The Pain Companion is a practical and compassionate guidebook based on the author’s 8 years of managing debilitating nerve pain. It includes a wealth of insights and wisdom to ease the impact that living with chronic pain has on well being, self-image, and relationships. Includes 33 specific ways to alleviate pain’s emotional and mental stresses and 11 simple meditative exercises to help change the relationship with pain from enemy to ally in healing.
Targeted Age Group:: adults
What Inspired You to Write Your Book?
When I started, I wasn’t writing a book, I was working through my experiences with pain by writing about them. I had tried everything to move the pain out of my body, but nothing was working. One day I thought, well maybe I can write it out. So, very slowly, I began to write about what it’s like to live with pain, and how pain takes over your experience of yourself and life. Then I began to record the ways that I had found to relieve pain by working with it as an ally rather than fighting against it as an enemy. Over several years, I filled a number of notebooks and when I read them over, realized that I had some valuable insights and information that could benefit others in pain.
How Did You Come up With Your Characters?
The Submersion of the Self
When We experience severe pain, constant pain, insistent pain, the situation quickly becomes overwhelming. So much of our attention and energy is directed toward dealing with the pain that we can feel submerged underneath its demands.
The choices that have to be made, the responsibilities we still have despite a physical impairment, and the sensations of pain themselves seem to be drowning us. It becomes difficult to think clearly, to have conversations, to be available for life, to be available to the self.
Pain, therefore, rules our experience. It dictates how we can and can’t use our body. We do only as much as it allows us to do. We sleep only as much as it allows us to sleep. When it has something to say, we are its captive audience. We interact with others with less enthusiasm and less energy. We become worn out and discouraged, completely at the mercy of its whims.
Pain becomes our primary focus. It is its nature. Its presence is all-encompassing. When pain is either very severe or very long-lived, it can feel like a separate entity, a being with its own mind.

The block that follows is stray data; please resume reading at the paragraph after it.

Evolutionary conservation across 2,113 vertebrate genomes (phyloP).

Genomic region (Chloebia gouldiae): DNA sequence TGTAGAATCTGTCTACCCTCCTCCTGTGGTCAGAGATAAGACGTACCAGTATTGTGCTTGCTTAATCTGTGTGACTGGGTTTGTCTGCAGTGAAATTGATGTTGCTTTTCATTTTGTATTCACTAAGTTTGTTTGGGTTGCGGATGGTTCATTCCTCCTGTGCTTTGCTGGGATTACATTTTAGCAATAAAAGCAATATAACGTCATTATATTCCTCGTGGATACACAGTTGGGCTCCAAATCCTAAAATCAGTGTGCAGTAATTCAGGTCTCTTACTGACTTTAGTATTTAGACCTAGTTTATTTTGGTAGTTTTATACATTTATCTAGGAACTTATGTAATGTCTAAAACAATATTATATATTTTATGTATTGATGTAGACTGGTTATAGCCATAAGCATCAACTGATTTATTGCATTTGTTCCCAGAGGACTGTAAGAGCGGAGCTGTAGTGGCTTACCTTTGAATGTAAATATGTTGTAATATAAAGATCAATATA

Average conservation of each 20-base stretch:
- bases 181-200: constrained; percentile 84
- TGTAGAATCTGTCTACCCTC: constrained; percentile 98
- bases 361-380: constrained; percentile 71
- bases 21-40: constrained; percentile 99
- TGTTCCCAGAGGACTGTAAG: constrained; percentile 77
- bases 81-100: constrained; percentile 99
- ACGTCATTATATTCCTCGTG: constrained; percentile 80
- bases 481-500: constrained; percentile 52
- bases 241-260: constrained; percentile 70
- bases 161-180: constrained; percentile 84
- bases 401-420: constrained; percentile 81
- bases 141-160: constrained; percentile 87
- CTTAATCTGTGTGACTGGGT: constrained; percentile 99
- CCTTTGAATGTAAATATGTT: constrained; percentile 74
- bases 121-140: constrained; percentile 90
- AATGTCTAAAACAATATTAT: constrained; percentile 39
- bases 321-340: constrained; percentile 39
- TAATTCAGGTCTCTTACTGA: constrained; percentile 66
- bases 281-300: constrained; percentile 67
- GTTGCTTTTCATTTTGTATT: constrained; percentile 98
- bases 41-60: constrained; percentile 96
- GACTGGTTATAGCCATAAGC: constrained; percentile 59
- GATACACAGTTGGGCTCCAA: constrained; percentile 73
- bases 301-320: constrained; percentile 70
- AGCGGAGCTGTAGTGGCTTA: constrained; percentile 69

It is like living with something or someone else in our body, a power unto itself, which we must serve. It has its own agenda and keeps its own schedules. Its needs are immediate and, seemingly, insatiable. We spend a great deal of time and energy bowing to it, taking care of it, trying to ease it, or imploring it to leave.
Tasks that were easy before become difficult and exhausting. Before the brain even attempts to tackle a problem or meet a demand, it feels overloaded and overwhelmed. Things that require a response – the phone, a question, paperwork – can seem like an invasion or attack. So little of us is left that is not overtaken by pain, there remains almost no energy with which to make decisions, to think, to feel, to love.
After living for days, weeks, and months with pain as the director of life, we can lose sight of our own primacy, and the primacy of other people and situations that are important or dear to us.
It’s easy to feel irritable with everyone, with life, with ourselves. Part of the irritability is from the constant braying of nerves in pain, of course, but part is the frustration of not being able to control it. It feels like our bodies are no longer our own, and that is truly a very frightening invasion. It’s too close, too intimate.
In addition, there are the stresses that accompany every waking moment, including the uncertainty about healing – if and when it will happen – and the unknowns of how to survive practically and financially.
We must face difficult questions, often with limited physical, mental, and financial resources with which to meet them: What will happen if I can’t take care of my children? What if I can no longer pay my mortgage or rent? Should I take a specific drug? Who will help me make sense of all these forms? How will I go shopping, do the laundry, clean? How can I afford to pay someone to help me?
Being in constant physical pain is like living underwater. The pain sensations are not only felt in the body, they seem to become an extended energy field around the body, creating a separate reality that no one else shares.
There is no one inside your world of pain with you; you are utterly alone there. Even others who are also suffering do not share the same pain.
The sensation of pain, then, creates boundaries around the entire experience of life. It becomes the environment and the substance in which the self is immersed. The world recedes, often to a seemingly unreachable distance. Only echoes of it remain. Normal life seems remote; everything filtered and distanced by the field of pain and the stress that comes with it, surrounding and penetrating all experience.
I am trying everything I can think of to make you happy. To make you calm down. To make you go away. I have tried eradicating, releasing, relieving, mitigating, cajoling, begging and ignoring you. Yet you are astonishingly resilient. You refuse to budge. Almost everything I do makes you louder and more insistent.
Today I was alarmed to discover that the only sensations I have left are painful ones. My entire body is a burning, painful structure. If there is a part of me that is not in pain, I can’t feel it anymore. You have taken over my entire experience of my body!
Are you trying to push me out of my body? I don’t believe I am this pain, but where am I? What is left of me?
Links to Purchase Print Books
Buy The Pain Companion: Practical Tools for Living With and Moving Beyond Chronic Pain Print Edition at Amazon
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Is this book in Kindle Unlimited? Yes
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